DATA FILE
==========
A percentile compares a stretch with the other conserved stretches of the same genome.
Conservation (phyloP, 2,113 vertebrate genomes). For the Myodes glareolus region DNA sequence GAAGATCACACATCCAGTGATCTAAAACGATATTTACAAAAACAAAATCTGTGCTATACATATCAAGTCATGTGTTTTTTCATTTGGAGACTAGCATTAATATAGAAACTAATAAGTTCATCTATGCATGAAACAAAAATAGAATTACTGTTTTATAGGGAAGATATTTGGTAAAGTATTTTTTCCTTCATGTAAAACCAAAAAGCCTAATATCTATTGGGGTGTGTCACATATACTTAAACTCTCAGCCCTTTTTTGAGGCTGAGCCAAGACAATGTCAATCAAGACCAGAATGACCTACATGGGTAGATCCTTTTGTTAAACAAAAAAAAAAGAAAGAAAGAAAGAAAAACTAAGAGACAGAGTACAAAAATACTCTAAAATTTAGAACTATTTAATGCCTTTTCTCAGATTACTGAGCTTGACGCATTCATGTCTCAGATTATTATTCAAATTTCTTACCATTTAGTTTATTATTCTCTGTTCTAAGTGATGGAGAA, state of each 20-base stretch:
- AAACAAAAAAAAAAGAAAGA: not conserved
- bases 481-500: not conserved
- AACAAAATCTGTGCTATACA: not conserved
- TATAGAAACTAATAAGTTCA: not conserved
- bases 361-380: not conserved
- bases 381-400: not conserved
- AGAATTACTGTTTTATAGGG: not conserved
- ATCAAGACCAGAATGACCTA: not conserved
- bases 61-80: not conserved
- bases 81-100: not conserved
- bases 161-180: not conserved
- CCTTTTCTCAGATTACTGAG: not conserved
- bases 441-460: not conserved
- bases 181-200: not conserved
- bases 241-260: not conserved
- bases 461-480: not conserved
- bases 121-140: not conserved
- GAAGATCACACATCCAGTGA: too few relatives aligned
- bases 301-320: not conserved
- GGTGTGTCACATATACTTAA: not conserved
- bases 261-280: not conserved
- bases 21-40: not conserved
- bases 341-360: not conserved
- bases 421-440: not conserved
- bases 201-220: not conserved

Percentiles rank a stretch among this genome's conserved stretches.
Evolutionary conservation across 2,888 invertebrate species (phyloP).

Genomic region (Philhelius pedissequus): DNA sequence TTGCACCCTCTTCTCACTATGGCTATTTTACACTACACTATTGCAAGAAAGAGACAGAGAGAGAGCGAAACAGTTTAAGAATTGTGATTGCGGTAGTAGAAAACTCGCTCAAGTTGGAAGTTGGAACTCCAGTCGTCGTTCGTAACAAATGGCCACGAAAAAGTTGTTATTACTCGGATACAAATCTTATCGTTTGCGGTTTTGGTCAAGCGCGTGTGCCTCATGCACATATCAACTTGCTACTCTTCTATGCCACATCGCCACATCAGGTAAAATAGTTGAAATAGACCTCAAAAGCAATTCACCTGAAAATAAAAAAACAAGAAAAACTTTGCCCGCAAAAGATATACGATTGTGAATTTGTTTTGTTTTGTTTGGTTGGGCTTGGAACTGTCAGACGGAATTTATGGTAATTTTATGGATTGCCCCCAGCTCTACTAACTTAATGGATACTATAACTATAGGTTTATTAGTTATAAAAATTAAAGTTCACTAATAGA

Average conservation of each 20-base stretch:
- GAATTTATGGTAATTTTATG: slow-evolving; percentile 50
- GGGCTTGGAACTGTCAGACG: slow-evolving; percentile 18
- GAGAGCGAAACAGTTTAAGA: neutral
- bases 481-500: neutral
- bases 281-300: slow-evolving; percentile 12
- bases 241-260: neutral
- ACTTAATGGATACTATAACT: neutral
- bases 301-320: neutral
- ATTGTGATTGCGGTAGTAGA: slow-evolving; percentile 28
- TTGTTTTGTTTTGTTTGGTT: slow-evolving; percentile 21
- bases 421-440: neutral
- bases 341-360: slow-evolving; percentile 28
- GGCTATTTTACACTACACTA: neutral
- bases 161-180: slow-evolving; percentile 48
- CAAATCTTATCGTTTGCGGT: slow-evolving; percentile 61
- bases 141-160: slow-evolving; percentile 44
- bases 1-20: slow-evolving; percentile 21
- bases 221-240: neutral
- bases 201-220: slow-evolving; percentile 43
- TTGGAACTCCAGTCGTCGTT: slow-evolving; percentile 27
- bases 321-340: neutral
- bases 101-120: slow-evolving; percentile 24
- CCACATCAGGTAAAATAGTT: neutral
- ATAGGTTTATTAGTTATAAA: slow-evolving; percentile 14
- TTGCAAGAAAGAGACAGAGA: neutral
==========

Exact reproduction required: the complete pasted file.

A percentile compares a stretch with the other conserved stretches of the same genome.
Conservation (phyloP, 2,113 vertebrate genomes). For the Myodes glareolus region DNA sequence GAAGATCACACATCCAGTGATCTAAAACGATATTTACAAAAACAAAATCTGTGCTATACATATCAAGTCATGTGTTTTTTCATTTGGAGACTAGCATTAATATAGAAACTAATAAGTTCATCTATGCATGAAACAAAAATAGAATTACTGTTTTATAGGGAAGATATTTGGTAAAGTATTTTTTCCTTCATGTAAAACCAAAAAGCCTAATATCTATTGGGGTGTGTCACATATACTTAAACTCTCAGCCCTTTTTTGAGGCTGAGCCAAGACAATGTCAATCAAGACCAGAATGACCTACATGGGTAGATCCTTTTGTTAAACAAAAAAAAAAGAAAGAAAGAAAGAAAAACTAAGAGACAGAGTACAAAAATACTCTAAAATTTAGAACTATTTAATGCCTTTTCTCAGATTACTGAGCTTGACGCATTCATGTCTCAGATTATTATTCAAATTTCTTACCATTTAGTTTATTATTCTCTGTTCTAAGTGATGGAGAA, state of each 20-base stretch:
- AAACAAAAAAAAAAGAAAGA: not conserved
- bases 481-500: not conserved
- AACAAAATCTGTGCTATACA: not conserved
- TATAGAAACTAATAAGTTCA: not conserved
- bases 361-380: not conserved
- bases 381-400: not conserved
- AGAATTACTGTTTTATAGGG: not conserved
- ATCAAGACCAGAATGACCTA: not conserved
- bases 61-80: not conserved
- bases 81-100: not conserved
- bases 161-180: not conserved
- CCTTTTCTCAGATTACTGAG: not conserved
- bases 441-460: not conserved
- bases 181-200: not conserved
- bases 241-260: not conserved
- bases 461-480: not conserved
- bases 121-140: not conserved
- GAAGATCACACATCCAGTGA: too few relatives aligned
- bases 301-320: not conserved
- GGTGTGTCACATATACTTAA: not conserved
- bases 261-280: not conserved
- bases 21-40: not conserved
- bases 341-360: not conserved
- bases 421-440: not conserved
- bases 201-220: not conserved

Percentiles rank a stretch among this genome's conserved stretches.
Evolutionary conservation across 2,888 invertebrate species (phyloP).

Genomic region (Philhelius pedissequus): DNA sequence TTGCACCCTCTTCTCACTATGGCTATTTTACACTACACTATTGCAAGAAAGAGACAGAGAGAGAGCGAAACAGTTTAAGAATTGTGATTGCGGTAGTAGAAAACTCGCTCAAGTTGGAAGTTGGAACTCCAGTCGTCGTTCGTAACAAATGGCCACGAAAAAGTTGTTATTACTCGGATACAAATCTTATCGTTTGCGGTTTTGGTCAAGCGCGTGTGCCTCATGCACATATCAACTTGCTACTCTTCTATGCCACATCGCCACATCAGGTAAAATAGTTGAAATAGACCTCAAAAGCAATTCACCTGAAAATAAAAAAACAAGAAAAACTTTGCCCGCAAAAGATATACGATTGTGAATTTGTTTTGTTTTGTTTGGTTGGGCTTGGAACTGTCAGACGGAATTTATGGTAATTTTATGGATTGCCCCCAGCTCTACTAACTTAATGGATACTATAACTATAGGTTTATTAGTTATAAAAATTAAAGTTCACTAATAGA

Average conservation of each 20-base stretch:
- GAATTTATGGTAATTTTATG: slow-evolving; percentile 50
- GGGCTTGGAACTGTCAGACG: slow-evolving; percentile 18
- GAGAGCGAAACAGTTTAAGA: neutral
- bases 481-500: neutral
- bases 281-300: slow-evolving; percentile 12
- bases 241-260: neutral
- ACTTAATGGATACTATAACT: neutral
- bases 301-320: neutral
- ATTGTGATTGCGGTAGTAGA: slow-evolving; percentile 28
- TTGTTTTGTTTTGTTTGGTT: slow-evolving; percentile 21
- bases 421-440: neutral
- bases 341-360: slow-evolving; percentile 28
- GGCTATTTTACACTACACTA: neutral
- bases 161-180: slow-evolving; percentile 48
- CAAATCTTATCGTTTGCGGT: slow-evolving; percentile 61
- bases 141-160: slow-evolving; percentile 44
- bases 1-20: slow-evolving; percentile 21
- bases 221-240: neutral
- bases 201-220: slow-evolving; percentile 43
- TTGGAACTCCAGTCGTCGTT: slow-evolving; percentile 27
- bases 321-340: neutral
- bases 101-120: slow-evolving; percentile 24
- CCACATCAGGTAAAATAGTT: neutral
- ATAGGTTTATTAGTTATAAA: slow-evolving; percentile 14
- TTGCAAGAAAGAGACAGAGA: neutral